Executive director of the Republican Jewish Coalition, Matt Brooks turns 54 on Saturday…
Executive director of the Jewish Democratic Council of America, Halie Soifer turns 41 on Sunday…
Read our birthday interview with Brooks and Soifer here.
FRIDAY: Actor and former president of the Screen Actors Guild, Ed Asner (born Yitzhak Edward Asner) turns 90… Rosh Yeshiva of Ohr Etzion Yeshiva and a longtime member of the Knesset (1977-2003), Rabbi Haim Drukman turns 87… Author Daniel Pinkwater turns 78… Pianist and conductor, Daniel Barenboim turns 77… Stephen Wolff turns 74… Former chairman and CEO of Film and Music Entertainment, Lawrence (Larry) Lotman turns 72… NYC-based consultant for non-profits, Perry Davis turns 71… Immigration and nationality attorney in Southern California, Michael D. Ullman turns 70… Executive director of the Simon Wiesenthal Center and Museums of Tolerance, Rabbi Meyer H. May turns 67… Executive producer of “Friends,” Kevin S. Bright turns 65…
Member of the Knesset and former mayor of Dimona, Meir Cohen turns 64… Senior project manager at Boeing, Michael A. Lewine turns 56… Former member of Knesset for the Likud party, Nava Boker turns 49… Founder and chairman of Perilune Capital and founder of Harspring Capital Management, Carey Robinson Wolchok turns 48, he’s celebrating by landing a plane in 48 states in 48 hours… Mortgage executive, Joshua Shein turns 47… As a 12-year-old baseball fan in Yankee Stadium, he interfered with a ball batted by Derek Jeter in the 1996 ALCS that was ruled to be a game-tying home run, Jeffrey Maier turns 36…White House reporter for the Associated Press, Zeke Miller turns 30… Acting national director at Mission: Readiness and Champions for America’s Future, Ben Goodman turns 30… Client strategies analyst at Targeted Victory, Alison Borowsky turns 25…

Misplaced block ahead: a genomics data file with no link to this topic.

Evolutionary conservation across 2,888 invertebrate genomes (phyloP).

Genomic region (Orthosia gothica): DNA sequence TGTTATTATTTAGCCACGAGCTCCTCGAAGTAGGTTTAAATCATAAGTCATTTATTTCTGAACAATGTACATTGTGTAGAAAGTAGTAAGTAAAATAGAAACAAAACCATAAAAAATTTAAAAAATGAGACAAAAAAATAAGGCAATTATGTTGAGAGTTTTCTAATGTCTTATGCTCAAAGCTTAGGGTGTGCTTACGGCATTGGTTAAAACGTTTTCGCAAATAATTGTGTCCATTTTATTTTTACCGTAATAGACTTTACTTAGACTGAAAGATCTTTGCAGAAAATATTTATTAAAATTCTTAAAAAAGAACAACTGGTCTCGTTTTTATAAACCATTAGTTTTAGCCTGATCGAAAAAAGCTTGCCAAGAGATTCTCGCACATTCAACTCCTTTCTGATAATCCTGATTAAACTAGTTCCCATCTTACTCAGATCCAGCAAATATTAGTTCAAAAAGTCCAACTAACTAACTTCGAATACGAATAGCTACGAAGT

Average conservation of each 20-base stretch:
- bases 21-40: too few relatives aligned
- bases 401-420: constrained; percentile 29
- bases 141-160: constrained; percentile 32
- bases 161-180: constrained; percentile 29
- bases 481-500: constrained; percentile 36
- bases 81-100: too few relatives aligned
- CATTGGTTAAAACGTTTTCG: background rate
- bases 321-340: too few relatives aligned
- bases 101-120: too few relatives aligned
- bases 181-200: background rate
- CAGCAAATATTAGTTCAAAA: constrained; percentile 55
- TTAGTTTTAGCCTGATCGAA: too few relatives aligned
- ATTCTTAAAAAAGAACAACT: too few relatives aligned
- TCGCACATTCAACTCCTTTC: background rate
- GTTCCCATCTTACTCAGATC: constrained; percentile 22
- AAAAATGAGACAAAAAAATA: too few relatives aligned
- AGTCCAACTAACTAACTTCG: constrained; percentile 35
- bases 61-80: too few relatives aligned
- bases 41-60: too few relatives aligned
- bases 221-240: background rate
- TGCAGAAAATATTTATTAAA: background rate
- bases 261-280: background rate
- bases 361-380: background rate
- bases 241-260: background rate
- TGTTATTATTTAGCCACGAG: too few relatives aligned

SATURDAY: Retired justice on the Supreme Court of Canada, Morris Fish turns 81… Roxanne White turns 71… CEO of direct marketer, A.B. Data, Ltd., chair of the Pincus Fund for Jewish Education, Bruce A. Arbit turns 65… Professional golfer who has played on the PGA Tour, he won two gold medals at the 1981 Maccabiah Games, Corey Pavin turns 60… Susan Brooks turns 56… Television and film writer and producer, Jeff Pinkner turns 55… SVP of national programs at Shalom Hartman Institute of North America, Rabbi Justus Baird turns 47… Deputy chief strategy officer at TIAA, Michael A. Levi turns 42… Stage, film and television actress, Margalit Ruth “Maggie” Gyllenhaal turns 42… After 15 seasons in the NBA, he became an owner and player for Hapoel Jerusalem and led the team to the Israeli League championship in 2017, two weeks ago he signed with the Fujian Sturgeons of the Chinese Basketball Association, Amar’e Stoudemire turns 37… Director of external relations at The Dershowitz Group, Allie Shisgal…